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Another step in creation of Coquitlam homeless shelter

The organization overseeing the construction of a homeless shelter and transitional housing facility in the Coquitlam has begun the process of selecting an architect. - TRI-CITY NEWS FILE PHOTO
The organization overseeing the construction of a homeless shelter and transitional housing facility in the Coquitlam has begun the process of selecting an architect.
— image credit: TRI-CITY NEWS FILE PHOTO

The organization overseeing the construction of a homeless shelter and transitional housing facility in the Coquitlam has begun the process of selecting an architect.

The request for proposals closed Monday and RainCity Housing, which will operate the shelter planned for 3030 Gordon Ave., will now sift through 10 to 20 applications.

“We are reviewing them and we are going to meet over the next couple of weeks,” said Sean Spear, an associate director with RainCity Housing. “There are some really experienced and excellent candidates.”

He added that a decision on which firm the society selects will be made by the middle of July and work will commence on the project almost immediately. Spear hopes preliminary work can be completed in time for a public open house, expected to take place in September.

Once a design is finalized, a builder will be selected in the fall. The process must move quickly, Spear added, in order for the project to be completed by 2014.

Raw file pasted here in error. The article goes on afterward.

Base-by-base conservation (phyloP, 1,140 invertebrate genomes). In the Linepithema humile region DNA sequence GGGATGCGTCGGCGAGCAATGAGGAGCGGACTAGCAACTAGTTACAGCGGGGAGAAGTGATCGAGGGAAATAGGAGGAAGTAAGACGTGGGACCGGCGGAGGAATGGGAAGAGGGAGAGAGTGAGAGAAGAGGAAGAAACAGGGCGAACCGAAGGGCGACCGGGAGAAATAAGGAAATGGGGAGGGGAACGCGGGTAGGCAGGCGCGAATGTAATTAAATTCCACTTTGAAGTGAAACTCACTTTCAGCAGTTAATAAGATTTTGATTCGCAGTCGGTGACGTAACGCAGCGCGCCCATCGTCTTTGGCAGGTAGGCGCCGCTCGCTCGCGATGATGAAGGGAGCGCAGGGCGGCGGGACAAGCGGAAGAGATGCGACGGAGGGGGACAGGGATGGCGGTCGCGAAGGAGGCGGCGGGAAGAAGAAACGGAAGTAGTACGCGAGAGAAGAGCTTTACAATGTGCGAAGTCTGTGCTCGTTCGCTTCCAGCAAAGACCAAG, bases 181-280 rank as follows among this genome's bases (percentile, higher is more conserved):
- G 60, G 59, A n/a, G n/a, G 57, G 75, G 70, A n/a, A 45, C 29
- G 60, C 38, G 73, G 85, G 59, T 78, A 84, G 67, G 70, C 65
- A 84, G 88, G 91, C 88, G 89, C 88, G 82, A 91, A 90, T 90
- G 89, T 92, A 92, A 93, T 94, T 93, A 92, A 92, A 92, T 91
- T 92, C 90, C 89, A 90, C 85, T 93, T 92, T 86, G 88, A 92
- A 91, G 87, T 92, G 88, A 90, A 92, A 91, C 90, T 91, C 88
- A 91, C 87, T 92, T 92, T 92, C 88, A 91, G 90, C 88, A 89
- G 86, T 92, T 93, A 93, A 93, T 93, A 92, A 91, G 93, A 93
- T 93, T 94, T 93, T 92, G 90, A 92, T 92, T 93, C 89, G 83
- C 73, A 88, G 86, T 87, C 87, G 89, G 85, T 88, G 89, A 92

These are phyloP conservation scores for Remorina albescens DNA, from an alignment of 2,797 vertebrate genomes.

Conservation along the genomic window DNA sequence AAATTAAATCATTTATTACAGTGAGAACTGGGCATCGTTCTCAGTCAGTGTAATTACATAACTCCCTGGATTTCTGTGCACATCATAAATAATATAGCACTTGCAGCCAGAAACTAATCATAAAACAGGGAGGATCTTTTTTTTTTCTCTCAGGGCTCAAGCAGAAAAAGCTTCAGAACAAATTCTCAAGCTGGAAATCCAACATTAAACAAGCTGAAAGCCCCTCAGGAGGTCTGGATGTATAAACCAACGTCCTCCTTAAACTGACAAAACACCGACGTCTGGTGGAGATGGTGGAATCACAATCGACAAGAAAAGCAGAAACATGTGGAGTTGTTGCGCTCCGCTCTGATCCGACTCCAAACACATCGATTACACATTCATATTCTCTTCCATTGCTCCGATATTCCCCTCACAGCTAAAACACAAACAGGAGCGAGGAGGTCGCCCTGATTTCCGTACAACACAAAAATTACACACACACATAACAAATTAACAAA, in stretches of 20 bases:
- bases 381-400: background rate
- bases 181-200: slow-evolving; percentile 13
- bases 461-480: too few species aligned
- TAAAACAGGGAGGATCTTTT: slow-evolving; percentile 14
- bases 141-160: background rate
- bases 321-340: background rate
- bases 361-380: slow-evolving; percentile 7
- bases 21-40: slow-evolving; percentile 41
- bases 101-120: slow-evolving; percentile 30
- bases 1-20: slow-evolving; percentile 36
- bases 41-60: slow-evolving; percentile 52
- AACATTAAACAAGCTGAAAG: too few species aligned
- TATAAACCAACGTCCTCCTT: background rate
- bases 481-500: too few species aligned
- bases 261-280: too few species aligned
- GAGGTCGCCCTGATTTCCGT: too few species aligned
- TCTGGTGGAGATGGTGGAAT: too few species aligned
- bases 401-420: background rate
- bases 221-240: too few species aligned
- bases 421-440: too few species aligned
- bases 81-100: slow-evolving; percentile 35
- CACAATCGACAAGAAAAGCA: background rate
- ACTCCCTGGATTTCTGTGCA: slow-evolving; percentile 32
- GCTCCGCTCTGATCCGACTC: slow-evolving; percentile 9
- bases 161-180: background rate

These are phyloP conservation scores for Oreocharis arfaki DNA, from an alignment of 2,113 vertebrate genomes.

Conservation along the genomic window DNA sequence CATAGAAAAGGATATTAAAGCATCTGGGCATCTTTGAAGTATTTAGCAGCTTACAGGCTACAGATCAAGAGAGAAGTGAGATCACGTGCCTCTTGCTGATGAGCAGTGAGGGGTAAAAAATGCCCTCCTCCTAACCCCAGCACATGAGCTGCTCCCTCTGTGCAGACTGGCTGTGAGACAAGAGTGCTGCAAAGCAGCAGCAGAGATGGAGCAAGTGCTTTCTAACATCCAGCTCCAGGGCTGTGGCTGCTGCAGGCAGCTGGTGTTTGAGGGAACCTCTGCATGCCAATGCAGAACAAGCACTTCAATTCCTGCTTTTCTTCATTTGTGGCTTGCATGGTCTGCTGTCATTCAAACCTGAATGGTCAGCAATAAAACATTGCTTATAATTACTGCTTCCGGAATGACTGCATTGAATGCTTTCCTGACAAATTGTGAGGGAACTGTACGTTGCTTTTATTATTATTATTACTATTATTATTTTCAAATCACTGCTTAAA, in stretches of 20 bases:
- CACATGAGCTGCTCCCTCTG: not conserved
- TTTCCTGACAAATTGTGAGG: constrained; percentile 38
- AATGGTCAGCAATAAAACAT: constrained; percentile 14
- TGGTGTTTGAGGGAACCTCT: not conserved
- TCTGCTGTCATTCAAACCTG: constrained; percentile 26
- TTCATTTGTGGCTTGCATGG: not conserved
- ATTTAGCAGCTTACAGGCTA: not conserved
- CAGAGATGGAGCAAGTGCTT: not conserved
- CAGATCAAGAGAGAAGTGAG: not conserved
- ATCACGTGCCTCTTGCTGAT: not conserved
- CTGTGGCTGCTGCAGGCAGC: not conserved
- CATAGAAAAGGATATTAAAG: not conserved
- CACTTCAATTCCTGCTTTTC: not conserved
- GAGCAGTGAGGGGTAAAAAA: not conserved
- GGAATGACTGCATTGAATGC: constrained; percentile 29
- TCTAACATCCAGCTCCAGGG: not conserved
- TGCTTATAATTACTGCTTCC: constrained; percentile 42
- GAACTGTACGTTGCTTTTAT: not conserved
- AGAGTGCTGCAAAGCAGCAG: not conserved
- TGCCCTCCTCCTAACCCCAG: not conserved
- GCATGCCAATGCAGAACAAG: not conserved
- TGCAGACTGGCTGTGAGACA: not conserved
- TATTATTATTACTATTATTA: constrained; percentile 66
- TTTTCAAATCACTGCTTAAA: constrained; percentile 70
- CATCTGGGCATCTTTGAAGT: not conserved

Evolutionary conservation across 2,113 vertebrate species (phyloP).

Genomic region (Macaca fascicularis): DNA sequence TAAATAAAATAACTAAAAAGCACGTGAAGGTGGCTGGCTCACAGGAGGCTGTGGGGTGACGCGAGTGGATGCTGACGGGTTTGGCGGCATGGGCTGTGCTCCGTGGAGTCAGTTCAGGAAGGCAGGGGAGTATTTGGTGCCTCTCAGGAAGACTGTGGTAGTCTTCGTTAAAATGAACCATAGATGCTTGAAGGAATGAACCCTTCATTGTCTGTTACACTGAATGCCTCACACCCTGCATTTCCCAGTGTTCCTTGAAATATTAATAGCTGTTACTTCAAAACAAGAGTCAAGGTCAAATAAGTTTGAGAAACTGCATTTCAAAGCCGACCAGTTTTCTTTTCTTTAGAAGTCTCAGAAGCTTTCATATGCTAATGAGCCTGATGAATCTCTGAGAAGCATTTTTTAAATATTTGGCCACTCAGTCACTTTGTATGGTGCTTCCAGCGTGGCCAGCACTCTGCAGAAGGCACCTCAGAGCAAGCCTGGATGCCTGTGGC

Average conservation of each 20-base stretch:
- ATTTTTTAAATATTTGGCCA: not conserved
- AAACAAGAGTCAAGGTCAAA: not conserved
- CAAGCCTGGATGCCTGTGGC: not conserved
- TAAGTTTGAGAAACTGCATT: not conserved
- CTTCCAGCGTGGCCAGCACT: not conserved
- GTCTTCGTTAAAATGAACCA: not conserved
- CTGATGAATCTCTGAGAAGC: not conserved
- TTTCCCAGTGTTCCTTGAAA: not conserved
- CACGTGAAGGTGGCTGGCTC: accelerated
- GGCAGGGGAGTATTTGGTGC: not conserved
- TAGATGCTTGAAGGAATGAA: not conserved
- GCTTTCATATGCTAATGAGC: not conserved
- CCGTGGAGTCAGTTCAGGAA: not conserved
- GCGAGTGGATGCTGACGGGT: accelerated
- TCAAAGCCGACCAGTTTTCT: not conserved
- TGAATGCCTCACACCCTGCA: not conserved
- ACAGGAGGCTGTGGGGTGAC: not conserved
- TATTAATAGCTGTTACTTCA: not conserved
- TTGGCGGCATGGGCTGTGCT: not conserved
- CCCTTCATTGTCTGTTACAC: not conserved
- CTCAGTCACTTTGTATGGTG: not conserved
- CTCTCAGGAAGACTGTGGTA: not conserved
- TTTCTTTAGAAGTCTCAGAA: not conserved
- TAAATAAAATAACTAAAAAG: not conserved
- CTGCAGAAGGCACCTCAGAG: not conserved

“That is what we are working on and that is the timeline we have,” he said. “We want to get this built.”

Input from the community will be sought as the project moves through the design phase and one organization that will be particularly involved is the Tri-Cities Homelessness Task Group.

Sandy Burpee, the group’s chair, said there are several design elements that are important to the committee. An office to co-ordinate volunteers is necessary, he said, in order to connect the community with the shelter and allow for consultation from local residents. He would also like to see a dental clinic on site.

The Gordon Avenue shelter has been in discussion for close to three years. In 2009, the city of Coquitlam made the land available for an emergency shelter and transitional housing facility.

When it is completed, it is expected to have 30 emergency shelter beds and 30 transitional housing units, and is seen as a way of getting people off the streets and into permanent housing.

 

gmckenna@tricitynews.com

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